Monday, January 28, 2019

Two New Books Based on Reverend Maxwell Story

Two new books come out this year dealing with the alleged Alabama serial killer known as the Reverend: Casey Cep's Furious Hours and our own Chris Hope's novel Blood Cries.

As long-time readers of the blog know, Harper Lee intended to write a book on the subject but it was never published. You can learn more about it here.


Cep's book is a nonfiction account focused on Harper Lee while Hope's book is a fictional treatment with a character loosely based on Lee and with a nonfiction explanatory section at the end.

I visited the Penguin Random House website page for Furious Hours, and found that the cover looks remarkably similar to the cover designed for Blood Cries, which first appeared on this site last summer. 

Here are the two covers side by side:


 



Another interesting coincidence—Blood Cries and Furious Hours are both set to be released in early May. This blogger suggests buying them both.

Monday, January 22, 2018

A New Phase of My Development as a Writer



Yesterday, I completed the eighth of twelve planned drafts of my novel Blood Cries. The achievement has made me a bit reflective about my life as a writer, and I wanted to mark the occasion by summarizing my progress thus far. 

I've written maybe ten half-way decent short stories and published five of them in tiny literary journals, most of which are now defunct. I collected those five stories as well as two more and self-published them under the title Too Weird.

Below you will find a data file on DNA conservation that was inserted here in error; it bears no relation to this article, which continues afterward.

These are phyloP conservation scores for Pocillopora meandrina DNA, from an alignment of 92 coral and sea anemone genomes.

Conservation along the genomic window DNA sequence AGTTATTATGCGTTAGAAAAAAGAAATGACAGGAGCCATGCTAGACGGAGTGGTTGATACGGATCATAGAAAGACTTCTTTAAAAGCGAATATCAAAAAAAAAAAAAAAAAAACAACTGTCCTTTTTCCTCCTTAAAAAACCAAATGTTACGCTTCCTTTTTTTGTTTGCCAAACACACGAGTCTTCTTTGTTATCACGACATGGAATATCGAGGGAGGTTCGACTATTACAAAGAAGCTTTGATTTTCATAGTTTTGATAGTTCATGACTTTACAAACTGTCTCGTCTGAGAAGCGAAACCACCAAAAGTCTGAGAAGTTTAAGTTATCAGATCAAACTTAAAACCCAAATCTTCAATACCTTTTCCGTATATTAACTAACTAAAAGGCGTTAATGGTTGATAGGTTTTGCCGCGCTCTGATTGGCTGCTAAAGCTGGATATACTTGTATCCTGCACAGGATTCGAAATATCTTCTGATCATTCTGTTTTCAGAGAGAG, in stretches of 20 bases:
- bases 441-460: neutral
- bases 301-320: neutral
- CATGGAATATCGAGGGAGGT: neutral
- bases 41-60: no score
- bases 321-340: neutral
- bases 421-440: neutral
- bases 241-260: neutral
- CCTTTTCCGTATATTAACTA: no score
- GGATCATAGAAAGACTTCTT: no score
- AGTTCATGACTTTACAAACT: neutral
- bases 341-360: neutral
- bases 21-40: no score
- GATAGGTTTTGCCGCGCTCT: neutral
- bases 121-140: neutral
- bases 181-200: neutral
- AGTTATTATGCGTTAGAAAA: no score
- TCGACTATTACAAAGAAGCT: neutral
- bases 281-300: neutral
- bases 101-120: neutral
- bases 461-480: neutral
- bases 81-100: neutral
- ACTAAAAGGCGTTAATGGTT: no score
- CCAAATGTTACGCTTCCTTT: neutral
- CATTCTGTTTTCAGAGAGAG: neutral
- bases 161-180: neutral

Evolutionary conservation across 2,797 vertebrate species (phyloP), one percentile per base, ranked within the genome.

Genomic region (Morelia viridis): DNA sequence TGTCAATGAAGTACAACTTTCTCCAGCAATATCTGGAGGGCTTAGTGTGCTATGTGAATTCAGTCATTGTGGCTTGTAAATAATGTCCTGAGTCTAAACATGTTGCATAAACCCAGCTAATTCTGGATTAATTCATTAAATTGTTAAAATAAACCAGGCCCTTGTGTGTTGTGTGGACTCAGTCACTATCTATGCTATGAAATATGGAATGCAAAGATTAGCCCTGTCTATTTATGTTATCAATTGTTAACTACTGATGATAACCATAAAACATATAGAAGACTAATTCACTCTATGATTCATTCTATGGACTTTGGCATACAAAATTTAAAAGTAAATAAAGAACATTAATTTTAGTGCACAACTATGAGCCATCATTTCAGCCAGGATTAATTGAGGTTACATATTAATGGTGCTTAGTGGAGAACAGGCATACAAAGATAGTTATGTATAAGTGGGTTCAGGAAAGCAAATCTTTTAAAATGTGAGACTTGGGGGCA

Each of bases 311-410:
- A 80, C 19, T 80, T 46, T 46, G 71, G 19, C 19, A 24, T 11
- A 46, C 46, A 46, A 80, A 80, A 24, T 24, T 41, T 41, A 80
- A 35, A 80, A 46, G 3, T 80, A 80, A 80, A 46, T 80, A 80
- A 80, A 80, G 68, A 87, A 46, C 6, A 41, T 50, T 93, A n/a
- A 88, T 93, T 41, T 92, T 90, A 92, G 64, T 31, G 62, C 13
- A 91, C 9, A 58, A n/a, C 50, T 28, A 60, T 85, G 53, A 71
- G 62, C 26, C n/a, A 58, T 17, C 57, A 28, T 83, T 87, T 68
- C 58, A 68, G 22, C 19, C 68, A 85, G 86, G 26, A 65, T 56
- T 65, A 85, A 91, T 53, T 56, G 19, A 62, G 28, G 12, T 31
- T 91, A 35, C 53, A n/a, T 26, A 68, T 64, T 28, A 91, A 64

I've written two very silly novellas and roughly two hundred and fifty blog posts. Many of these posts were early chapters of a novel and many were chapters of two very silly novellas (a sic-fi and a romance parody respectively). Most of the others were very silly humor pieces such as reviews of books that don't exist and open letters to famous authors. Many of these short, silly pieces, as well as the two very silly novellas, were collected and self-published under the title There Are Sneetches in My Breeches.

I've written many drafts of an uncompleted novel, Dashboard Hula.

With my sister, Christiana, I've written several stories for children and self-published a few of them.

In 2012, I self-published a novel called The Reverend, which was loosely based on series of murders, and the subsequent trial that followed, that took place in the town in Alabama where I was born.

In 2015, I had an idea for a new novel based on the same events. Blood Cries is my second novel in the same way that To Kill a Mockingbird was Harper Lee's second novel: it's really just a complete revision of the first novel. 

I consider everything written prior to this book to be my apprentice writing, and, I believe, the completion of Blood Cries represents a turning point in my development. Therefore, I have decided to shed the nom de plume of my apprenticeship and using my actual name going forward.

Henceforth the name Christamar, Christamar Varicella, and/or Christamar Verisella will be used on this blog and as a literary alter ego in my writing. My older work belongs to Christamar. My newer work, for better or for worse, belongs to me.